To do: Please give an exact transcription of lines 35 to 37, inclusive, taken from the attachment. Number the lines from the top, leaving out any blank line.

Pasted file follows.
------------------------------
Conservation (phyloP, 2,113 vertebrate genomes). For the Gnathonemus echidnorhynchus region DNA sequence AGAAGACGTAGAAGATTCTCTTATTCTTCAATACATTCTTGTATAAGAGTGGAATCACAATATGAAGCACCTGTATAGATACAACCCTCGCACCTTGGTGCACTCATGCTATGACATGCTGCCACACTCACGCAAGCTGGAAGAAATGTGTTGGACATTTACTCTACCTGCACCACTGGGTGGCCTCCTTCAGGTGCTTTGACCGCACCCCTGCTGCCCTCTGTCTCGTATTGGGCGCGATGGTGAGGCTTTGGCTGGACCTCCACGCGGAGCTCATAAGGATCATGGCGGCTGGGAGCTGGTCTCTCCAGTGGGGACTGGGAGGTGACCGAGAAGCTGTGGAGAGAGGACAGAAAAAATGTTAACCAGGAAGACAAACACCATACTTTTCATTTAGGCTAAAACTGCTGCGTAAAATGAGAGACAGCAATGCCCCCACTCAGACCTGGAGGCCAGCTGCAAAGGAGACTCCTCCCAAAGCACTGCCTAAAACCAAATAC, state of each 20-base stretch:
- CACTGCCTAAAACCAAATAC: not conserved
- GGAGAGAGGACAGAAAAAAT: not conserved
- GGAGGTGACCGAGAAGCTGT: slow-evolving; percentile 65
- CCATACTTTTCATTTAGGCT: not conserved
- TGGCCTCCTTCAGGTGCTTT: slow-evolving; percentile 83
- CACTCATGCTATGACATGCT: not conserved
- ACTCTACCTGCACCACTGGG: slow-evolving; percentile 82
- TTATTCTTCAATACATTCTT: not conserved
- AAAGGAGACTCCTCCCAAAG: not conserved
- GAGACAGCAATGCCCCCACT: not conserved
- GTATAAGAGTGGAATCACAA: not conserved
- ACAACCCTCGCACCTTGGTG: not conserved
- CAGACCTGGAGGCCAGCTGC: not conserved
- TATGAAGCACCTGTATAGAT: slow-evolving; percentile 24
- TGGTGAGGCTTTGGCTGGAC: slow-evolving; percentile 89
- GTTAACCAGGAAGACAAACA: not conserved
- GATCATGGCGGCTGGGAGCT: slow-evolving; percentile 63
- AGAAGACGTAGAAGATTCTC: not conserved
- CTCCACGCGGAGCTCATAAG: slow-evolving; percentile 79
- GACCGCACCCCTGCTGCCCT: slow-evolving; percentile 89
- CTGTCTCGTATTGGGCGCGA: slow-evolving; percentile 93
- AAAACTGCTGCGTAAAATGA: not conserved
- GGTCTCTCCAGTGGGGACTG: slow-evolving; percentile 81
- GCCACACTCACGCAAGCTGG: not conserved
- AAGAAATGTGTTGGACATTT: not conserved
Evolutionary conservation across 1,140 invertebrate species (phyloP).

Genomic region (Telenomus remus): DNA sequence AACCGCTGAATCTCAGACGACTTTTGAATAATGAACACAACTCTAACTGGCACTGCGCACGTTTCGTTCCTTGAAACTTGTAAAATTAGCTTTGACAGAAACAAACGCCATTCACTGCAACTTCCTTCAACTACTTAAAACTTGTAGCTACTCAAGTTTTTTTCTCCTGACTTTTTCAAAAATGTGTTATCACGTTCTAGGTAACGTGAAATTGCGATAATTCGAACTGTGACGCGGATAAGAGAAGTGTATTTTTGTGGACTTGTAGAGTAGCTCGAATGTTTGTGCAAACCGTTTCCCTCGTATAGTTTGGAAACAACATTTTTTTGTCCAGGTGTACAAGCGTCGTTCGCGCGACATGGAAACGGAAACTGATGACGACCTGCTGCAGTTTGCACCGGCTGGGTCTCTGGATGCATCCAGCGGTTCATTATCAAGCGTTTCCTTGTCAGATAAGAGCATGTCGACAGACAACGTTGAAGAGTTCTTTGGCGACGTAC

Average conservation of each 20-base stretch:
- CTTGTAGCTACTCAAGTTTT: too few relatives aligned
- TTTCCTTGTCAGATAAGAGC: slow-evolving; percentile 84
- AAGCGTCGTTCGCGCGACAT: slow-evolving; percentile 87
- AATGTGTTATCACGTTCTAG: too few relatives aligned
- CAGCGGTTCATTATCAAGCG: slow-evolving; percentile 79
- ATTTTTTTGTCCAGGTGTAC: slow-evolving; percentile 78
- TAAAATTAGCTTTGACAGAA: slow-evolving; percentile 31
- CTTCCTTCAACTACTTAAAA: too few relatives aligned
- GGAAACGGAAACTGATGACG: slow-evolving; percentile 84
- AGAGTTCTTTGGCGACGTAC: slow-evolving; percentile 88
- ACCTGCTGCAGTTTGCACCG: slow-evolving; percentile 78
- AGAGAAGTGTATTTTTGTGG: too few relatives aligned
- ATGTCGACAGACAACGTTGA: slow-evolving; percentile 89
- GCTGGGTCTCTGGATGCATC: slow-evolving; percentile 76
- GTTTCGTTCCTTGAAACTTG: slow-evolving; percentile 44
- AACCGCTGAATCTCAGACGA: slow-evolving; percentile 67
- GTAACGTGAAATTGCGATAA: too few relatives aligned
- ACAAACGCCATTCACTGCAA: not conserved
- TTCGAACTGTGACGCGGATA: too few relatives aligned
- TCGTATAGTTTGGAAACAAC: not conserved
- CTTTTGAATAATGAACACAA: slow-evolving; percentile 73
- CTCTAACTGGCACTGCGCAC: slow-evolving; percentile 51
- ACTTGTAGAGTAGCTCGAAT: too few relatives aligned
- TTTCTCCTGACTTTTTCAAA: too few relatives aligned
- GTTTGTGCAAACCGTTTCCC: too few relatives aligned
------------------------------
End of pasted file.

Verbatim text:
- ATTTTTTTGTCCAGGTGTAC: slow-evolving; percentile 78
- TAAAATTAGCTTTGACAGAA: slow-evolving; percentile 31
- CTTCCTTCAACTACTTAAAA: too few relatives aligned